Recent research suggests the use of screens 1 hour before bed is associated with taking longer to fall asleep, decreased melatonin secretion, having less REM sleep, and feeling more sleepy the next morning (Chang, Aeschbach, Duffy, & Czeisler, 2015). Further, another study suggests the use of multiple devices and interactive or stimulating technology use before bed intensifies difficulty with falling asleep. This is concerning since 90 percent of us are using technology within 60 minutes of going to sleep (Gradisar, et al., 2013).
Since we know sleep affects our mood, productivity, and is essential for our health, consider changing your media use before bed.
Here are some ways you can make changes:
See the citations below to read the studies yourself.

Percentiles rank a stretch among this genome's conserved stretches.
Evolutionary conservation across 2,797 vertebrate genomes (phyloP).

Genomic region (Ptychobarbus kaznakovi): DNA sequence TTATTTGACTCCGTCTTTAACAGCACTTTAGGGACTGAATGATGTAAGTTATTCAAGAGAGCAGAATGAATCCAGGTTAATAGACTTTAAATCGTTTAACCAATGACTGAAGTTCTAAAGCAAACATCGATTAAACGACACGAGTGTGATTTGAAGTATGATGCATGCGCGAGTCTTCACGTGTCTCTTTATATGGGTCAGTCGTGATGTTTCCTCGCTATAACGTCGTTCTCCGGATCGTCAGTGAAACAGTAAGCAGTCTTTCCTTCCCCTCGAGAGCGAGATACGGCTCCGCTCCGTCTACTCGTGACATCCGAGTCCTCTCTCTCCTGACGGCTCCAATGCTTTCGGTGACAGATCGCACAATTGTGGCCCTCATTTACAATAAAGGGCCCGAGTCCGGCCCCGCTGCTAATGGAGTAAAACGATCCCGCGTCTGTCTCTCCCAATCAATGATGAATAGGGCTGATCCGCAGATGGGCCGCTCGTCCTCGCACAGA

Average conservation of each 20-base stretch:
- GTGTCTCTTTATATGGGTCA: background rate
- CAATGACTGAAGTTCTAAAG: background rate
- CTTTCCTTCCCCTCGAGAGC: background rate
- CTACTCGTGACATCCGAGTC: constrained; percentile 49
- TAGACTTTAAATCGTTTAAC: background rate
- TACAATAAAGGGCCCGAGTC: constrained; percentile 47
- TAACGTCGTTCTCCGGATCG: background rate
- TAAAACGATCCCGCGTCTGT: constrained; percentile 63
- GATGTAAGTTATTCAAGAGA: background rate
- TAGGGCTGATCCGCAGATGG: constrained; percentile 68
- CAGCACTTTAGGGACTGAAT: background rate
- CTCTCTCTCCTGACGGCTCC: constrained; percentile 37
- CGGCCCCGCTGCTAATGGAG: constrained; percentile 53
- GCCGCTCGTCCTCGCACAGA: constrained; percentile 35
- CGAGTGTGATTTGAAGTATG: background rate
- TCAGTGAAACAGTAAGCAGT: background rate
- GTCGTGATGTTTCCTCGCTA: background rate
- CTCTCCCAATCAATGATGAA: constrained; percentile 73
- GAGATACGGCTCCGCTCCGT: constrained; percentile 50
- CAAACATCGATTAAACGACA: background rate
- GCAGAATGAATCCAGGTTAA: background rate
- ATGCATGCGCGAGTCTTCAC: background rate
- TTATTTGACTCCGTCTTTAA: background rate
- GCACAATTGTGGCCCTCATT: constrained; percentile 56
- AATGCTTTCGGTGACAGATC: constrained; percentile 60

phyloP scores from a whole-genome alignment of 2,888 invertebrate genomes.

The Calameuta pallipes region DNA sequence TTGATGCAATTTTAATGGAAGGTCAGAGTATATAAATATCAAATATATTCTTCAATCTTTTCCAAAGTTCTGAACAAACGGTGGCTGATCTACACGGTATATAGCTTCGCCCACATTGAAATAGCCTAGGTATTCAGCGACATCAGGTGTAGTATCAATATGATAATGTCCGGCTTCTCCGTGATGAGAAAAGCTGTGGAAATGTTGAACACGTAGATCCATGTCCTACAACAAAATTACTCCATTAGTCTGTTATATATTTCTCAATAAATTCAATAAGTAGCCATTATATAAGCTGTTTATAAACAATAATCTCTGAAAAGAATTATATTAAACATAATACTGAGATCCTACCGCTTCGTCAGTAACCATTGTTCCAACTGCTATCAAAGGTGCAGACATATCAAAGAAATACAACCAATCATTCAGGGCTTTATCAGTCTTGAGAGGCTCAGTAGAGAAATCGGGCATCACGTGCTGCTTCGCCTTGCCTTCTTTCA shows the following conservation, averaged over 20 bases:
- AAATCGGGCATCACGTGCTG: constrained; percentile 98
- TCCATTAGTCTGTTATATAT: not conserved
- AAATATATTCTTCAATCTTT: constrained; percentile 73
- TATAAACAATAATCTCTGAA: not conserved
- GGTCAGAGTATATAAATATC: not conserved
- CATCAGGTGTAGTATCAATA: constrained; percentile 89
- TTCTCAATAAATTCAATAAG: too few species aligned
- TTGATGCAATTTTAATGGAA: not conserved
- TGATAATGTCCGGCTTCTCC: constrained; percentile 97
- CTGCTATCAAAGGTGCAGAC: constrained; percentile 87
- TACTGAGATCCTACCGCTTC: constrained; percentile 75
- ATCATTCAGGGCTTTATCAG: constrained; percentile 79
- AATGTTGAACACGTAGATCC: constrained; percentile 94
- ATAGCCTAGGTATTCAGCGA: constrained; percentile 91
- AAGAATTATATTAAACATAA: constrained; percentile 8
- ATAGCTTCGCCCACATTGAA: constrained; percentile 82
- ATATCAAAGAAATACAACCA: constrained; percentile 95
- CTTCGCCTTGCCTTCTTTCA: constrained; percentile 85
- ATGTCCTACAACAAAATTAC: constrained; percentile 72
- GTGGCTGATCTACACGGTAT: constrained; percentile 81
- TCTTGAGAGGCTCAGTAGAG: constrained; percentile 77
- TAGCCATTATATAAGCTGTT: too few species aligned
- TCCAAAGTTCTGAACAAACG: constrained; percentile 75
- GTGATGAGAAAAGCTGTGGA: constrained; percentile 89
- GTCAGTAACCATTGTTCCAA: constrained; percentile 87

Chang, A.M., Aeschbach, D., Duffy, J.F., Czeisler, C.A. (2015). Evening use of light-emitting eReaders negatively affects sleep, circadian timing, and next-morning alertness. PNAS, 112(4). Retrieved from http://www.pnas.org/content/112/4/1232.abstract
Gradisar, M., Wolfson, A.R., Harvey, A.G., Hale, L., Rosenberg, R., Czeisler, C.A. (2013). The sleep and technology use of Americans: Findings from the National Sleep Foundation’s 2011 Sleep in America Poll. Journal of Clinical Sleep Medicine, 9 (12). Retrieved from http://www.ncbi.nlm.nih.gov/pubmed/24340291
We’ve all heard it. That advice you don’t always want to hear when you’re stressed out, panicking, tense, angry, and worked up. Someone nearby tells you to “Take a breath.”
Relationship between Stress and Breathing